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Below the overview of the district are links to KBIA's coverage of Columbia 93 district schools, updated as more stories are published. Columbia 93 at a glanceThe Columbia 93 school district currently includes 32 different schools. In 2014, the district had a k-12 enrollment of 17,204 students, which is 2% of the total k-12 enrollment for the state. Enrollment has been slightly increasing in recent years, 2% since 2011. While a small percent, that amounts to almost 400 more students. There have also been major re-drawing of attendance areas with the addition of Battle High School. Middle school attendance areas shape high school boundaries 00000178-cc7d-da8b-a77d-ec7d2f9e0000The changes have affected all schools in the district, including causing high school attendance to increase and overcrowding at one middle school at least.

Columbia Public School District Considers Changes to Nondiscrimination Policy

Columbia Public Schools

The Columbia Public School District took the first step toward rewording its nondiscrimination policy at a meeting Monday night.  The school board voted to put the issue on the agenda for discussion and a possible vote in September. 

The changes would include replacing “gender” in the policy with the phrases “gender identity” and “gender expression.”

“I think it’s important that as a school district, as students, and parents, and staff, that we all welcome each other regardless of how we look or think about ourselves because it’s an individual’s decision and no one else’s,” said Adele Dorman, a high school student.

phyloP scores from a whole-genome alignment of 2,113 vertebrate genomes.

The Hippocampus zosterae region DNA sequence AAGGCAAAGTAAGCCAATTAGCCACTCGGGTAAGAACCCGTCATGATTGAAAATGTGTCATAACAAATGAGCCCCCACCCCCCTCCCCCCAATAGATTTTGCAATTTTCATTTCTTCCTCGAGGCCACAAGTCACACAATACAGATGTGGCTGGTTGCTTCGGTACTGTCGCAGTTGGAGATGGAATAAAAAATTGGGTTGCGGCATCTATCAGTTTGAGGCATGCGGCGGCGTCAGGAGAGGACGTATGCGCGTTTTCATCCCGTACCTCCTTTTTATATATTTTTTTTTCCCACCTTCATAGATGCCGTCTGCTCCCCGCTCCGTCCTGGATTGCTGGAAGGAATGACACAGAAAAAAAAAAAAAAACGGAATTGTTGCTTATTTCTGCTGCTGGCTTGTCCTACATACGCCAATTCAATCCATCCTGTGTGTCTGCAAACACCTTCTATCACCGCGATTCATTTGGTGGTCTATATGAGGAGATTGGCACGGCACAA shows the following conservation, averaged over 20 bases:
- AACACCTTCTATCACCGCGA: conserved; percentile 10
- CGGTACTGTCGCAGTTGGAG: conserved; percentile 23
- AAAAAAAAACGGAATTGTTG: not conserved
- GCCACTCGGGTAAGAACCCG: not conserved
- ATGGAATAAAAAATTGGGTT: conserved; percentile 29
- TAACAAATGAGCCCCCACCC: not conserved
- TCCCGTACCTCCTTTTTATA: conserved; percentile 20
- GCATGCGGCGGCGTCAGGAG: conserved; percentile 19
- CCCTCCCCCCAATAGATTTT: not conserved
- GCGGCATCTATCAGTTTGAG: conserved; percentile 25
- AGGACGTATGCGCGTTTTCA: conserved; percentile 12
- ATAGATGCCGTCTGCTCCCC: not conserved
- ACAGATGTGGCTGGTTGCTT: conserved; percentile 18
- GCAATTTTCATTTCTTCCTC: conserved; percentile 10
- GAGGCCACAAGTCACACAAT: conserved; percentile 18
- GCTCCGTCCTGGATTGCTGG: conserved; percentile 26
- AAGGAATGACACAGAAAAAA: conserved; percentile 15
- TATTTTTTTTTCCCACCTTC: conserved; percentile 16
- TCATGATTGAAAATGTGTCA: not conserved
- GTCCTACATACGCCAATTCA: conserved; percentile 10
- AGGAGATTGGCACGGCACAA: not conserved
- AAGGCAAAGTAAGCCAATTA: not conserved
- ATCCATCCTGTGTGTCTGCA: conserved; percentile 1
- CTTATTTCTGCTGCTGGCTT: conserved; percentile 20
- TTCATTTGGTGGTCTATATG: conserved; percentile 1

The school district would join the UM school system and the City of Columbia in recognizing gender identity and gender expression as protected. If the motion passes in September, the school district will partner with Stephen’s College to make the necessary changes.

Psychologist David Tager said that in Missouri it is still legal to fire a person for being transgender. So this change in language would protect students’ rights to expression and prevent staff from being fired because of their gender identity.

“It’s a day to day fight,” Hutton said. “They have to pick their fights. They have to figure out which one would be better, should I be myself for the day or should I put on a mask, and wait another day until it’s better?”

The September meeting will look at changes including the introduction of gender-neutral bathrooms into schools as well as the cost of such actions. The meeting will be held on September 14.